So all of the software you and your team that has been used by the public has had 0% bugs that needed to be fixed after its been released?
 

TwoBytes

macrumors 68040
Jun 2, 2008
3,123
2,083
Well the update didn't fix the nvidia graphics freezing that many people are having
 

jameslmoser

macrumors 6502a
Sep 18, 2011
696
669
Las Vegas, NV
So all of the software you and your team that has been used by the public has had 0% bugs that needed to be fixed after its been released?

I didn't claim that, and yes we have over 42 million users world wide, its quite public.

Actually I should be more specific.. the users that use my projects code is over 42 million. In total for our company it is much much higher.

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Well the update didn't fix the nvidia graphics freezing that many people are having

Microsoft would be completely trashed for this... and the funny thing is they don't get to pick all the hardware that their OS runs on. Apple pretty much does.
 

linuxcooldude

macrumors 68020
Mar 1, 2010
2,480
7,232
I didn't claim that, and yes we have over 42 million users world wide, its quite public.

Actually I should be more specific.. the users that use my projects code is over 42 million. In total for our company it is much much higher.

I'm just saying there are too many variables to take into account in all situations. Its just impossible to do that, no matter how many programmers Apple hires & how good they may be.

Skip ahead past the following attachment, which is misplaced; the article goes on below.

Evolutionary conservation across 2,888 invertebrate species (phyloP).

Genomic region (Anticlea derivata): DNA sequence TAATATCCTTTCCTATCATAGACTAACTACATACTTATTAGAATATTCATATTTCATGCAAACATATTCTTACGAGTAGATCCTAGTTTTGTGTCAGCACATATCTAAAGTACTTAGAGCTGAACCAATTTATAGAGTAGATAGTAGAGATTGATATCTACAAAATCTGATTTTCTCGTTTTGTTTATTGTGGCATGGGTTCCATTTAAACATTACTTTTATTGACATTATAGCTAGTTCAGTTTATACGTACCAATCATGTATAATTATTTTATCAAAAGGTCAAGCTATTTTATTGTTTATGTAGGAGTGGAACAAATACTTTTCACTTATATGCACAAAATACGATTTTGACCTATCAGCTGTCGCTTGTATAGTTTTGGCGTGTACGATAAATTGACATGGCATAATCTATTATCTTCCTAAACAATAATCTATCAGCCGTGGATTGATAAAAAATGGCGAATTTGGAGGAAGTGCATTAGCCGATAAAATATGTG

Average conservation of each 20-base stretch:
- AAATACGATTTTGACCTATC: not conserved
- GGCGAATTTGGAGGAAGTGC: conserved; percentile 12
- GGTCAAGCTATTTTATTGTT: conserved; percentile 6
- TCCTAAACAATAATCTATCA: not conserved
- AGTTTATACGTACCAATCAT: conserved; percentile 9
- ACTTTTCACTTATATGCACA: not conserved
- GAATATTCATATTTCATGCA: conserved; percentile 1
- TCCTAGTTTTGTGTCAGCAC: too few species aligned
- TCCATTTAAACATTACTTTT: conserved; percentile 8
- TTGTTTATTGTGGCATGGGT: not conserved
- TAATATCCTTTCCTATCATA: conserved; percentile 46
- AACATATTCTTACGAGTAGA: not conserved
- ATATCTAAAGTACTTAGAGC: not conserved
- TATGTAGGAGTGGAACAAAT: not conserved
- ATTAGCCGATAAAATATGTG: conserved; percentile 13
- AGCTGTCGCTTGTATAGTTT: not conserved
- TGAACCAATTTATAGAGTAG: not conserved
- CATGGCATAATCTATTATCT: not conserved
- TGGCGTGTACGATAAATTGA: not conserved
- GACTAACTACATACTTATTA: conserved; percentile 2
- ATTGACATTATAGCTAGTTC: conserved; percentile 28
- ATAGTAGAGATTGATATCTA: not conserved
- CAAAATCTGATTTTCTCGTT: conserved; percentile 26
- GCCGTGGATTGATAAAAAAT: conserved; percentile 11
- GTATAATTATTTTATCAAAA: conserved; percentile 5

jameslmoser

macrumors 6502a
Sep 18, 2011
696
669
Las Vegas, NV
Just for clarity, your theory is that if you make large enough profits, you can eliminate software bugs?

No, my theory is that if you make that much in profits, you should be able to have enough competent people who work on specific projects to help prevent more bugs. This is two OS's they managed to screw up at the same time. An occasional bug is one thing, but when it becomes a regular problem thats another.

----------

I'm just saying there are too many variables to take into account in all situations. Its just impossible to do that, no matter how many programmers Apple hires & how good they may be.

If you have one person who does something specifically and regularly, they are less likely to screw it up verses someone who jumps around doing a bunch of different things... its just common sense. Its where the whole division of labor idea also comes in.